Next up, still at The Faction stage, was Fangz. Now I have to be honest here, I didnâ€™t catch their whole set, and it was kind of a happy accident that I saw them at all. I had decided to give myself a bit of a break from watching bands and taking notes, and before long I found myself searching for a working toilet without too long of a line. Somewhere along the journey I walked through the bar and heard a sound that I could only describe as White Zombie meets The Bennies, and I knew that once I finally found the bathroom I was looking for, I had to come back and watch the remainder of the set. Even though I didnâ€™t get to witness the whole thing, what I did see of Fangz was enough to let me know that this is a band that I now must see more of. What I did manage to catch was so fun that I found myself cursing my own bladder for not sending me off in search of the mythical bathroom earlier.
FANGZ – Photo Credit: Aimi Hobson – Darkmoon Studios
As soon as Fangz finished their set it was time for me to race back to the Sounds of the Underground stage to catch JJ Speedball. Do you remember when rock n roll was fun and made everybody in the crowd dance? JJ Speedball does. Capturing the three-chord brand of rock music made popular by The Ramones, the band brings non-stop energy and excitement as they deliver a set full of songs inspired by suburbs of Brisbaneâ€™s southside. Sunnybank, Runcorn, and Sunnybank Hills all get a mention, itâ€™s as of the set was specifically written to be played at the Mansfield Tavern. The eager crowd goes back and forth with the band, and all too soon they announce itâ€™s time for the final song of the set, which seems to whip the crowd into even more of a frenzy, like they have to get out every last bit of energy they have before the last song ends and theyâ€™re all sent back outside, a sweaty, drunken mess of smiles and high fives, all looking for something to keep the energy going.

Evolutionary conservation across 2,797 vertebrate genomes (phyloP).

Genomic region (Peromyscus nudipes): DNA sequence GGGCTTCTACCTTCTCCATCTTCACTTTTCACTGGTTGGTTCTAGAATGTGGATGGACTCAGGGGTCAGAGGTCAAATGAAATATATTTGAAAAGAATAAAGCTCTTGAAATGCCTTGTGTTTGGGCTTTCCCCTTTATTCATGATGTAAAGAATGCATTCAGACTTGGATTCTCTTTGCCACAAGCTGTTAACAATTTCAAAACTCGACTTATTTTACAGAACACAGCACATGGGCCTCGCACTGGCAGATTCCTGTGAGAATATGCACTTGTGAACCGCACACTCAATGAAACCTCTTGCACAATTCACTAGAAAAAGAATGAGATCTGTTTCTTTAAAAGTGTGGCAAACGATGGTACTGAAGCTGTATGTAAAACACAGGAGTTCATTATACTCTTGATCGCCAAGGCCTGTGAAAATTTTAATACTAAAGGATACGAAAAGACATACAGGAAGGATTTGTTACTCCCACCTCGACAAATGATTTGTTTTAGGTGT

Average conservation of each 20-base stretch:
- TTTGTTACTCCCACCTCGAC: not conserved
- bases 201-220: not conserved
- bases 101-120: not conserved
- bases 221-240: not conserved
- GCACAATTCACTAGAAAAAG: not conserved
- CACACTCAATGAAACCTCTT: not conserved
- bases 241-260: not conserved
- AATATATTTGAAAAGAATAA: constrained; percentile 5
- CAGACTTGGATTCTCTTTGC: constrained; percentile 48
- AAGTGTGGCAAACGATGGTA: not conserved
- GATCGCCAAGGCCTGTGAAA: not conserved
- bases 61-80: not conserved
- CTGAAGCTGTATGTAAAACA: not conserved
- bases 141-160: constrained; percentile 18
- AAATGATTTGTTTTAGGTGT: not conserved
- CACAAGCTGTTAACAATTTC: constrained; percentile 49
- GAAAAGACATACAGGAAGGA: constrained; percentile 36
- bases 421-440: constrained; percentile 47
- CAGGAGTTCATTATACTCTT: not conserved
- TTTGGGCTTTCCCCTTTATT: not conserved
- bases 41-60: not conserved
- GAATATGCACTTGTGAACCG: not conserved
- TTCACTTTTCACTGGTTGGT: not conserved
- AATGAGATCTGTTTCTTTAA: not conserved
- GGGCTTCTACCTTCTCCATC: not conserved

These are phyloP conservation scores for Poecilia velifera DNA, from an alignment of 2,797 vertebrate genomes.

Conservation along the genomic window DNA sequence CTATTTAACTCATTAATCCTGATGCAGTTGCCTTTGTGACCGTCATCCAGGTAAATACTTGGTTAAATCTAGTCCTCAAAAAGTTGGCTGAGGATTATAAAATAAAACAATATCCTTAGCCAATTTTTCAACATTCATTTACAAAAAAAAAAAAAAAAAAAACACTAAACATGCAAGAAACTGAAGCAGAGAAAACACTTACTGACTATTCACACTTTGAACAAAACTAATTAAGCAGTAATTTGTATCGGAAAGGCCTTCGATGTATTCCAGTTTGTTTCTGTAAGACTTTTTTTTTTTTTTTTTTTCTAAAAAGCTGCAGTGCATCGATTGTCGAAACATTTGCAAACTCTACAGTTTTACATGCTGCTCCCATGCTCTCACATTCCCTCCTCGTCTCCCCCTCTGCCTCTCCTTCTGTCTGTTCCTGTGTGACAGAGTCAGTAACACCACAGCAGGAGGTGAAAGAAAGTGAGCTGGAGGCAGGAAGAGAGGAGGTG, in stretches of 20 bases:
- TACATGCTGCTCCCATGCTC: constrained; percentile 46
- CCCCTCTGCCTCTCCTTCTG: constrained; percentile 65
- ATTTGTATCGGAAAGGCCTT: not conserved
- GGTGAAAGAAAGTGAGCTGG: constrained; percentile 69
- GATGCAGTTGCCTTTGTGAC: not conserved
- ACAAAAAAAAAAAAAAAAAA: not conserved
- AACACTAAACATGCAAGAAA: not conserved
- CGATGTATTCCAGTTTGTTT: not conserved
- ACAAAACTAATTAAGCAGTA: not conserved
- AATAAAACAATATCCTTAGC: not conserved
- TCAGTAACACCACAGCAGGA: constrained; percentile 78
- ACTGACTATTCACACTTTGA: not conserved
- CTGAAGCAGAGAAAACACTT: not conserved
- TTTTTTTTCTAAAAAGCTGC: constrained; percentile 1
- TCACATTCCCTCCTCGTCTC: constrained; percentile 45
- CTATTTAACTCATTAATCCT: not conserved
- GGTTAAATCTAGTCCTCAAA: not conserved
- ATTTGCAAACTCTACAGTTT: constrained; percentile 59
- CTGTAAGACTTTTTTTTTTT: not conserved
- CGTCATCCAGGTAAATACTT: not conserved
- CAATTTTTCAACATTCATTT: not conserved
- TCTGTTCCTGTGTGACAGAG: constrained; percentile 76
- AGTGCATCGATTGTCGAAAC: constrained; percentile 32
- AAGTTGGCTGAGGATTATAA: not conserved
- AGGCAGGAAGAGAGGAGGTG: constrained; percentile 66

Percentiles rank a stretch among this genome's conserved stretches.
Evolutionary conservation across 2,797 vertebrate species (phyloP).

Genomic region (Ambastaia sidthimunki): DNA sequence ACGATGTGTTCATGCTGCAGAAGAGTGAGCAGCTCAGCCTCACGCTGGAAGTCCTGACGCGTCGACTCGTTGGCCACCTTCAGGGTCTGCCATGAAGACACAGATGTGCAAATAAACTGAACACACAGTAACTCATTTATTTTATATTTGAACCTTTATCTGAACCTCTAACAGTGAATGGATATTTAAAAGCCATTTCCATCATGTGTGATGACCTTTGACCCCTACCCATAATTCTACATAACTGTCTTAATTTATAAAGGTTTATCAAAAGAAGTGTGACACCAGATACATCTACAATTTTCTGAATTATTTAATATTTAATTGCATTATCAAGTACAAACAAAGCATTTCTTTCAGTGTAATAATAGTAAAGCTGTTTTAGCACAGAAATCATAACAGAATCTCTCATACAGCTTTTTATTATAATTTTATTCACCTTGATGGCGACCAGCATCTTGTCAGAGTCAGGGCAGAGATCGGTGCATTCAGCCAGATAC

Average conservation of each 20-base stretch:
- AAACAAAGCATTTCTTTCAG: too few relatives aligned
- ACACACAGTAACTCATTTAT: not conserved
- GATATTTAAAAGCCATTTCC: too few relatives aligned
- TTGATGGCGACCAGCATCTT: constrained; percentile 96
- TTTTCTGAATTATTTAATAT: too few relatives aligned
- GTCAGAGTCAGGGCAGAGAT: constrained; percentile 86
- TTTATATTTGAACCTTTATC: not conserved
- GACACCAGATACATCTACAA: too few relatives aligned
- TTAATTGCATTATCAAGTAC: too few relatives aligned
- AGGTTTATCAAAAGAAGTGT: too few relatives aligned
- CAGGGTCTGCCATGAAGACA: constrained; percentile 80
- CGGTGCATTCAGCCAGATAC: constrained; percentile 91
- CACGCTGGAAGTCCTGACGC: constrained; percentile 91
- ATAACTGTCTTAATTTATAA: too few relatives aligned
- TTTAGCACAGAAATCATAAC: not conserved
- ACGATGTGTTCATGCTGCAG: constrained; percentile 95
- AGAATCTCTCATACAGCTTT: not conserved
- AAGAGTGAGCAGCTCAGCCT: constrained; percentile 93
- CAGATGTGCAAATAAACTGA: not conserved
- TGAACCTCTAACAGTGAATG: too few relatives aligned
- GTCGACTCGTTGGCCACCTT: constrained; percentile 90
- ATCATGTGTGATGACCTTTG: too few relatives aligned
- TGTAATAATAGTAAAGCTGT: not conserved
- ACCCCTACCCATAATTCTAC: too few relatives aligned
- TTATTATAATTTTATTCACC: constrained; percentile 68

One of the many reasons that I decided to review Halloween Hysteria was because if my teenage self found out that Iâ€™d passed up on the opportunity to see Spiderbait play at a venue walking distance from my house he would have been pretty pissed, and I didnâ€™t feel like dealing with that angsty little bastard. So there I was, making my way back to the RebelFM stage to get myself a prime spot upfront to see the Aussie rock legends. When Janet English, Kram and Damian Whitty take the stage, the whole crowd erupts, this is the moment many of them have been waiting for all day, and they werenâ€™t disappointed. Sure, the times have changed and we no longer have things like Big Day Out, or Livid, but when Kram starts the unmistakable intro of Olâ€™ Man Sam, itâ€™s almost like nothing has changed at all, but itâ€™s more than just nostalgia that has the crowd amped. With decades of experience under their belt, Spiderbait know how to put on a good show. As if the people in attendance werenâ€™t already pumped enough and having a great time, when the band started to play their 2004 hit Fuckin Awesome, the whole place instantly became a mosh pit, and stayed that way for the remainder of the set. The crowd was full of people from different age brackets with different tastes in music, but everyone there showed the same level of excitement when the band began to play Buy Me a Pony from their double platinum album â€˜Ivy and the Big Applesâ€™. Again, showing their years of experience, Spiderbait didnâ€™t let the energy levels of the crowd drop even for a second. When it became almost time for the band to wrap up, it was hard to believe that an hour had passed. It felt like the show had only been going for a few minutes when guitarist Whitty started playing the opening notes of Calypso. When the nice, quiet, pretty first verse ended, the smile on Janet Englishâ€™s face said it all. She knew what was coming as the band roared into the loud, fast chorus and the crowd followed suit. Even though that would have made a good enough ending to their set, nobody was unhappy to hear that the band had one more left to give us, and to nobodyâ€™s surprise we were left with their cover of Black Betty. Both teenage and adult me were happy that we saw the show. 31 years on from their inception, the trio have still got it.